Translate This Blog

Tuesday, August 2, 2011

Depression In Veterinary Medicine

I recently read an article that presents some very interesting and somewhat disturbing data.  Apparently veterinary students are more prone to depression than human medical students and the general profession.  Here are some key quotes from that article (linked above). 

During the first year of veterinary school, 32 percent of the veterinary medicine students surveyed showed symptoms of depression, compared to 23 percent of human medicine students who showed symptoms above the clinical cutoff, as evidenced by other studies.

The researchers also discovered that veterinary students experience higher depression rates as early as the first semester of their first year of study. Their depression rates appear to increase even more during the second and third year of school. During the fourth year, depression rates drop down to first-year levels.

Hafen said several factors might contribute to the higher rate of depression in veterinary medicine students. Veterinarians deal with stressors that human medicine doctors do not have to experience, such as frequently discussing euthanasia with clients. Although both programs of study are intense, veterinarians must understand a variety of animal species rather than focusing on the human body. Struggles with balancing work, school and life could also lead to higher depression rates.

Honestly, I can't see that these findings surprise me. Veterinary school is incredibly hard and stressful, and I don't think people realize that vet students have to learn more than human medical students do.  I certainly remember how stressed I was and how much time I spent studying and preparing.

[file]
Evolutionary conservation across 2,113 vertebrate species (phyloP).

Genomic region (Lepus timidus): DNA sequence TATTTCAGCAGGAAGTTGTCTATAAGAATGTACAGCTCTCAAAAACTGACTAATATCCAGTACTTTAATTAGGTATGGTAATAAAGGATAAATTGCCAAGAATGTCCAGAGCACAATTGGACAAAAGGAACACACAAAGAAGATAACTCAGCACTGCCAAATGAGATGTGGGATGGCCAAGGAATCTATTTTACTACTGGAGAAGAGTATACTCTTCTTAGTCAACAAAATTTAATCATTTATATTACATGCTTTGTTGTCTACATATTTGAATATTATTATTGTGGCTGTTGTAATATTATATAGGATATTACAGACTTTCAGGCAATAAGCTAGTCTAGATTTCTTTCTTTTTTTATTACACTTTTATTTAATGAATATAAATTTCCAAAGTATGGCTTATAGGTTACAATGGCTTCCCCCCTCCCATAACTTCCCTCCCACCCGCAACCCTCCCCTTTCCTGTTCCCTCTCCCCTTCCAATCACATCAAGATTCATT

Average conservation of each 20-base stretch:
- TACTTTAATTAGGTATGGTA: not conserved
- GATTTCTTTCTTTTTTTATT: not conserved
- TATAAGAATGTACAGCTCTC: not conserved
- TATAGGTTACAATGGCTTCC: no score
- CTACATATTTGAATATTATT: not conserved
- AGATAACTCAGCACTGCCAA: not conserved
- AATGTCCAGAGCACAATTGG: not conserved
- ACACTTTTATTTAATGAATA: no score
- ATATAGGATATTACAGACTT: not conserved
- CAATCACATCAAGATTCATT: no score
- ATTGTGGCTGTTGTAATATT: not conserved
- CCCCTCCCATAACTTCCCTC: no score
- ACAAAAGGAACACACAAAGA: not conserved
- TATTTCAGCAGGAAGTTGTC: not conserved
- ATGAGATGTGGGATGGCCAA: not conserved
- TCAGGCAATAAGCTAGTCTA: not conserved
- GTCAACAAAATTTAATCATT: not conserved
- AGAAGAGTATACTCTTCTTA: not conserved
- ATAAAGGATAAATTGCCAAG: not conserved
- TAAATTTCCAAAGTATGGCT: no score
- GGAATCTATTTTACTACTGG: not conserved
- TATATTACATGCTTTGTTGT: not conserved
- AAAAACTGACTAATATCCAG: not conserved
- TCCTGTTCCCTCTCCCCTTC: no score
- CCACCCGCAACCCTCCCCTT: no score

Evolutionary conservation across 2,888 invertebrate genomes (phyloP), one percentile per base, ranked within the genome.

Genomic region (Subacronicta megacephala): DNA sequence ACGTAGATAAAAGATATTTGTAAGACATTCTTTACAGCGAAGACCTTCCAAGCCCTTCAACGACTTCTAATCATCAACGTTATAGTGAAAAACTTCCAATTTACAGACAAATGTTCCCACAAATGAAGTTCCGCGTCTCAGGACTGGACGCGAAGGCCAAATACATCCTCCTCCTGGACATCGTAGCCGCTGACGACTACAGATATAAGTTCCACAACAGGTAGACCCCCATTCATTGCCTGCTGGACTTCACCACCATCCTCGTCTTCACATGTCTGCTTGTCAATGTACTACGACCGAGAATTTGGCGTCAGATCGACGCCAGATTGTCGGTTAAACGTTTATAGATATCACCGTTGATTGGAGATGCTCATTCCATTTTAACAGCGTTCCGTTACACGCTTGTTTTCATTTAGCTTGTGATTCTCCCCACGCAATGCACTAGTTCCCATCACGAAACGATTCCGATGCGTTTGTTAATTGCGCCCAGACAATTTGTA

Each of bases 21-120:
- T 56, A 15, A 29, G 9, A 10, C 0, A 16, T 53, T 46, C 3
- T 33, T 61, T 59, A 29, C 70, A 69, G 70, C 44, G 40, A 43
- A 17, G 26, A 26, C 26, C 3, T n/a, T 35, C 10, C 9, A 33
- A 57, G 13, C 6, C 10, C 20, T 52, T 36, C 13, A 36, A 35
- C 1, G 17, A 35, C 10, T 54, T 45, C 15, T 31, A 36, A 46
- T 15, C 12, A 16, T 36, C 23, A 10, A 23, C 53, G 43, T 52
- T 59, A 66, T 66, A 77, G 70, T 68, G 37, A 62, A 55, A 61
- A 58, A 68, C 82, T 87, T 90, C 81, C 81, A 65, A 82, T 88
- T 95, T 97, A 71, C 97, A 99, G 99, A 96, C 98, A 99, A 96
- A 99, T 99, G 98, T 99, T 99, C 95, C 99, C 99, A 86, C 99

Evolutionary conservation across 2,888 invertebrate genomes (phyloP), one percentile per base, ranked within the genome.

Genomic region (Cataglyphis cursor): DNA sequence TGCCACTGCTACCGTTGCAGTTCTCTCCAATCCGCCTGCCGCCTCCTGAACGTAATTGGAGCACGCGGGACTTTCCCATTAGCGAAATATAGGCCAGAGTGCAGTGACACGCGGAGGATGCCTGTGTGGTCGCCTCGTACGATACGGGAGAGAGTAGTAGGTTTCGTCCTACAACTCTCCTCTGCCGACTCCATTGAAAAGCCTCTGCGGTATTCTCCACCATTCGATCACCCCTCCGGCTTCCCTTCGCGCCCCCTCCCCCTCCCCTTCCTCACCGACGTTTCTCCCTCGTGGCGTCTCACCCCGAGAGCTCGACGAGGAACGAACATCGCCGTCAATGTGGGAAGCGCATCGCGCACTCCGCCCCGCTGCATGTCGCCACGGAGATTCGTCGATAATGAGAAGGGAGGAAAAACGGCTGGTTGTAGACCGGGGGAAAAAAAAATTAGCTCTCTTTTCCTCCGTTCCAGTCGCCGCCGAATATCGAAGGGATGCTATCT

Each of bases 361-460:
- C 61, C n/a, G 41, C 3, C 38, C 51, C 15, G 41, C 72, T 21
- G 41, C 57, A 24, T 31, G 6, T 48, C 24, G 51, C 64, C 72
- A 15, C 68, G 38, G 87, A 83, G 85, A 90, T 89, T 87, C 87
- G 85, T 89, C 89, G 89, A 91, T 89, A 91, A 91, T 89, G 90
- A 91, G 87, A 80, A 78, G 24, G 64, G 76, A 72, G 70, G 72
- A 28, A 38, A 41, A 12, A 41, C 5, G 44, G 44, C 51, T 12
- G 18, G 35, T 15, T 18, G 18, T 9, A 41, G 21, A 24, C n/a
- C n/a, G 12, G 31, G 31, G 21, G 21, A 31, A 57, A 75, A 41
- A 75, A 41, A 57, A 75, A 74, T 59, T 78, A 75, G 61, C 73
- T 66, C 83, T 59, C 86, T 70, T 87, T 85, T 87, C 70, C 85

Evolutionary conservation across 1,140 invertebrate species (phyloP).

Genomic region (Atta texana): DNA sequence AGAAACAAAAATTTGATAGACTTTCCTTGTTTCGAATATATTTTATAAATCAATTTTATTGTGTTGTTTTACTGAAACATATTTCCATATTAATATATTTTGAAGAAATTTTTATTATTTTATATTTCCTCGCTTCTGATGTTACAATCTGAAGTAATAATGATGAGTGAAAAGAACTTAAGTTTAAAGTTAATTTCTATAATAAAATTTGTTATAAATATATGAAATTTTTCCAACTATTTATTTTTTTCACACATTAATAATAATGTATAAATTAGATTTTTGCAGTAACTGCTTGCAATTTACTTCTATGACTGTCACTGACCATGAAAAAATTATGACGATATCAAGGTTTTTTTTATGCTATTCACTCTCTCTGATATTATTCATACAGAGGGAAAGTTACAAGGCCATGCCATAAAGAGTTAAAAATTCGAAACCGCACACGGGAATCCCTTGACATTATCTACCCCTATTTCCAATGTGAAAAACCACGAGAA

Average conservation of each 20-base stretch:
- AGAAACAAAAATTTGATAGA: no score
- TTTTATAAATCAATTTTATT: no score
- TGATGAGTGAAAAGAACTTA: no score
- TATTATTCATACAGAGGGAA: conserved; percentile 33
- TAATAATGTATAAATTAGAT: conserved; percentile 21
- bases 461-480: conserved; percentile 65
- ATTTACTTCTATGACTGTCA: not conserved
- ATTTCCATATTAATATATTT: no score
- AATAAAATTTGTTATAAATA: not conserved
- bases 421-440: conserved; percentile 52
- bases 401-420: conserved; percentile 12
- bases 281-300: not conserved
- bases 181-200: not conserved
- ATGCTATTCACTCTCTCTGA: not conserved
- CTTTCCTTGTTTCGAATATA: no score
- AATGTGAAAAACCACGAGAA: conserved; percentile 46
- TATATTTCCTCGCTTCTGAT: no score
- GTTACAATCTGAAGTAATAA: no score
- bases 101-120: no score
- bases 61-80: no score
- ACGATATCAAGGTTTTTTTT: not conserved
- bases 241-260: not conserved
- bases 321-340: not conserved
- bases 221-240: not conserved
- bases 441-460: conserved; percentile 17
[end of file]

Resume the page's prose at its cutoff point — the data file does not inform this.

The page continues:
Unfortunately I think that it gets worse in many ways from school.  Practicing vets no longer have to worry about intense studies, but they do have more pressure on them regarding the health and well-being of their patients.  In vet school you always have a safety-net of interns, residents, and professors that can make the final decision in cases, but when you're practicing it's all up to you.  Add on stresses related to paying bills, student loans, starting families (if that hasn't been done in school), being expected to financially produce, and often running a business.  It's actually more of a wonder that we don't see most vets succumbing to depression.

Although the mental health of human medicine students has been extensively studied, the same extent of study has not been performed with veterinary medicine students. Additionally, most veterinary research related to depression involves pet owners, not veterinarians or students.

I agree that such studies need to look at the veterinary profession as much as it does the human medical profession, I think it needs to reach beyond the students and include active practitioners.  We may find that depression in veterinary medicine is more wide-spread than is thought.  At the same time, there may be a mitigating factor in the fact that we work with animals, which have been shown to lower stress.  But I'm sure the stress-lowering affect of pets doesn't include ones trying to bite you!